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While praying for people's needs in an out-of-town church service, breakthrough ensued. I got excited and started broadcasting what God was doing. My intention was to see more people impacted.
There was a lot of unbridled energy and excitement. Loud exclamations could be heard throughout the room. Many were elated about what was transpiring.
However, one older man was concerned about what was happening. He said, "You're taking attention from God. Get back to the gospel. It's supposed to be about giving Him glory, not all this commotion."
I understood what he was saying and why he thought that way. In many ways, this was a natural response. Religious people can often be unbending in their assertions. Sadly, most are uncomfortable with unusual displays.
They don't realize that this is precisely what the Lord intends.
Jesus once said, "Truly, truly I say to you, he who believes in Me will do the works that I do also. And he will do greater works than these, because I am going to My Father. I will do whatever you ask in My name, that the Father may be glorified in the Son" (John 14:12-13).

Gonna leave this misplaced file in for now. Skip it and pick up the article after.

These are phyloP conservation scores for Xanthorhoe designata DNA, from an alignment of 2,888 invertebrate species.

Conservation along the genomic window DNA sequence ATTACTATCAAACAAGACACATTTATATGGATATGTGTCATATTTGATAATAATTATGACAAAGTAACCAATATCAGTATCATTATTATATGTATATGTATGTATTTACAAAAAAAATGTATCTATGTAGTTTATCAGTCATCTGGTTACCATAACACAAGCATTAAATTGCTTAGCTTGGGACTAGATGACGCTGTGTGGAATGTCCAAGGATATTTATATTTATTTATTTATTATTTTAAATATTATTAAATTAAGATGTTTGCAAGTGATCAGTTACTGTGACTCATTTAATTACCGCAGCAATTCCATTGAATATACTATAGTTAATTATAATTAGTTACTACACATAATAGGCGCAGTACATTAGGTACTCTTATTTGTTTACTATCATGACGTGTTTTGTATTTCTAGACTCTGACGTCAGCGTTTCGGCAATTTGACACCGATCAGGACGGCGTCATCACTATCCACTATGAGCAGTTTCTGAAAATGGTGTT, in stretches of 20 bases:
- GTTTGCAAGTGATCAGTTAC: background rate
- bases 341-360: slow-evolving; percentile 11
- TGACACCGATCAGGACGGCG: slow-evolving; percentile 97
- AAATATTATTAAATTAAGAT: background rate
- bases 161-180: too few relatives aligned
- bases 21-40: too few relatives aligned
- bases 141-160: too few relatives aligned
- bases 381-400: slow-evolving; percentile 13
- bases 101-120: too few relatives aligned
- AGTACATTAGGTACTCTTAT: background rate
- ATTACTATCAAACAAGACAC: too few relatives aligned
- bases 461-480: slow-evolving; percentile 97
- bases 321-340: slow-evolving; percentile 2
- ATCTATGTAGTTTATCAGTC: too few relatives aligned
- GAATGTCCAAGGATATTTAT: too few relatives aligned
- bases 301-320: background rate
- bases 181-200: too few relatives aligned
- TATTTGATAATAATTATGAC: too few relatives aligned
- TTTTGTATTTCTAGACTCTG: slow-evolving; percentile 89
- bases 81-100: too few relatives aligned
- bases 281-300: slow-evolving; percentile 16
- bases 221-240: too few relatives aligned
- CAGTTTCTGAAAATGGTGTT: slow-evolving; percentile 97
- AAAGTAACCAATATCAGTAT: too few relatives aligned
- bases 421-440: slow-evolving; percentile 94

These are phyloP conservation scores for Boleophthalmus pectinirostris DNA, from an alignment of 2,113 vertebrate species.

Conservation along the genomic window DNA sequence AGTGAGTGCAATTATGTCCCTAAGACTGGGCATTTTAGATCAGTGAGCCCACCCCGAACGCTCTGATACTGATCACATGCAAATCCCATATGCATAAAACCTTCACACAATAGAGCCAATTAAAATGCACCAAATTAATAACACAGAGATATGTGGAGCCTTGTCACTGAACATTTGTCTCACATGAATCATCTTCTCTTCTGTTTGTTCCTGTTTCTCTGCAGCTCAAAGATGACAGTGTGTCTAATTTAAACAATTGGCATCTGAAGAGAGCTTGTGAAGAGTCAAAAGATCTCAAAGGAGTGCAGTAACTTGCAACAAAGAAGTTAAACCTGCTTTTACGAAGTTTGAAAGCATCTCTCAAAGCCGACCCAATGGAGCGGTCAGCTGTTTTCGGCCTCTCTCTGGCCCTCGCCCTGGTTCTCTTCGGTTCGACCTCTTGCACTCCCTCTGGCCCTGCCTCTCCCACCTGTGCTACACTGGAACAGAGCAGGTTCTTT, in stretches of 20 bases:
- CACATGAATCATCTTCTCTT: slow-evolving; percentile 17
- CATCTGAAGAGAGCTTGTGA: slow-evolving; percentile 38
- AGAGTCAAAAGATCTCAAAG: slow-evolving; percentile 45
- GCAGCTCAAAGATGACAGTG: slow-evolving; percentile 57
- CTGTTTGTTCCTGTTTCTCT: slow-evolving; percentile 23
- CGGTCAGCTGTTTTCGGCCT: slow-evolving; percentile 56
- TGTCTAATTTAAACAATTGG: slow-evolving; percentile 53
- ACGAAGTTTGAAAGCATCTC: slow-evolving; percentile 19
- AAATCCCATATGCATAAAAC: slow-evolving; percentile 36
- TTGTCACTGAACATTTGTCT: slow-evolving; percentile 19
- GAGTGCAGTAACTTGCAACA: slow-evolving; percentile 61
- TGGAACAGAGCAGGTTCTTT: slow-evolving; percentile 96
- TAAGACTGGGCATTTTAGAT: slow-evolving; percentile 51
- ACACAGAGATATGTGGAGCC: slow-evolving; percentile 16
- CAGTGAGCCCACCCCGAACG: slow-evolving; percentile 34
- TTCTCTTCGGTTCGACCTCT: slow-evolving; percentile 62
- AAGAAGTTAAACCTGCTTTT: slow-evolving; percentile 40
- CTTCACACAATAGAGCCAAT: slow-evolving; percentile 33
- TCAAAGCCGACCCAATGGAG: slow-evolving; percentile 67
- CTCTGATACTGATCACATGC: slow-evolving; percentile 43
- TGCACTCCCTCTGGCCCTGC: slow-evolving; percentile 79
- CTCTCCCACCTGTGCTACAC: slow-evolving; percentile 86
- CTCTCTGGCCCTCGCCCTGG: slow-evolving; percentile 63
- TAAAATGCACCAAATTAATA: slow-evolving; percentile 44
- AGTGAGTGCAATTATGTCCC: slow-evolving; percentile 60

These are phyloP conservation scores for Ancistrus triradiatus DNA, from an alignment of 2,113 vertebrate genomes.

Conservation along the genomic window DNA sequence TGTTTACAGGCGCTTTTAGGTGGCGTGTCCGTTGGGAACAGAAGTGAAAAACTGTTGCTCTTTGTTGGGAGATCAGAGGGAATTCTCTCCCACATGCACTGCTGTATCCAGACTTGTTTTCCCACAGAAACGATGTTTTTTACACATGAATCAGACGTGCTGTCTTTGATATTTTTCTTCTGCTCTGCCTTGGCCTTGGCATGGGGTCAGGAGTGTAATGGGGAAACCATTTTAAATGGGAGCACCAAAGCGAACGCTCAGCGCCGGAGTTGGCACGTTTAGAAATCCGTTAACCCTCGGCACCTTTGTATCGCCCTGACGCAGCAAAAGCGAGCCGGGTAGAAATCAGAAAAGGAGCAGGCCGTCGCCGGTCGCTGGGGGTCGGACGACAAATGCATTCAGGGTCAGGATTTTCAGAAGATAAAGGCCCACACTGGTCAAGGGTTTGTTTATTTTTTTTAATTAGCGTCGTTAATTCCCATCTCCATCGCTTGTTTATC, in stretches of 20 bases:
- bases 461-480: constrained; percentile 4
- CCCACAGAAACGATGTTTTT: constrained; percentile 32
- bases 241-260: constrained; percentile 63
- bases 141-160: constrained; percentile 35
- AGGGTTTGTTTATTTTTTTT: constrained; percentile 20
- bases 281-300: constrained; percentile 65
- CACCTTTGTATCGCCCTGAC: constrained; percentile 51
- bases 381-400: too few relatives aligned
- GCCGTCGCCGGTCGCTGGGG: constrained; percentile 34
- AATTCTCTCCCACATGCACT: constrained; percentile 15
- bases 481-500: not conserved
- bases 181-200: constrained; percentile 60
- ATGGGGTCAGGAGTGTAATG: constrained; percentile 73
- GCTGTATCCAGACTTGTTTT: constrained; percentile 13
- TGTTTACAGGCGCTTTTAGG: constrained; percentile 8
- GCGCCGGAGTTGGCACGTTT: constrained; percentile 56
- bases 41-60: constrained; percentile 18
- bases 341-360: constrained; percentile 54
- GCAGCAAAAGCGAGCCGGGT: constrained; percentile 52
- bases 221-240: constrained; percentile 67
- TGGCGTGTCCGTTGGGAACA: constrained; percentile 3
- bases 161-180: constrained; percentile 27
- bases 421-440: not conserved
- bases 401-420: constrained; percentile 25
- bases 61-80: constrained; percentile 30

In this remarkable passage, Jesus reveals that God wants the marvelous things of the first century to continue. All of us are being invited to actively emulate Jesus. In the midst of everything going on, we cannot forget that the heavenly Father receives honor and renown through public displays of power.
Many are convinced that an emphasis on signs and wonders devalues God, but the Bible makes the opposite argument. As Christians display the inexplicable, it actually brings glory to the Heavenly Father.
Within the same extended sermon, Jesus goes on to proclaim, "My Father is glorified by this, that you bear much fruit; so you will be My disciples" (John 15:8).
The "fruit" that He is talking about isn't the moralism and service projects emphasized in North American churches. Jesus is indirectly referencing healing, exorcism, prophetic utterances and other signs of the kingdom. These are to be on display for the glory of Father.
Contrary to popular religious assumptions, Jesus has never been bothered about signs and wonders. He certainly doesn't believe that they're a frivolous distraction to the gospel.
In fact, Jesus has the audacity to suggest that miraculous works provide proof that one is actually a disciple. I honestly don't think that Christians in the West are ready to process that challenging admonition.
Perhaps we all need to really rethink what it means to give glory to God.
J.D. King, director of the World Revival Network and co-pastor at World Revival Church, is writing Regeneration: Healing in the History of Christianity. King is a sought-after speaker, writer and author
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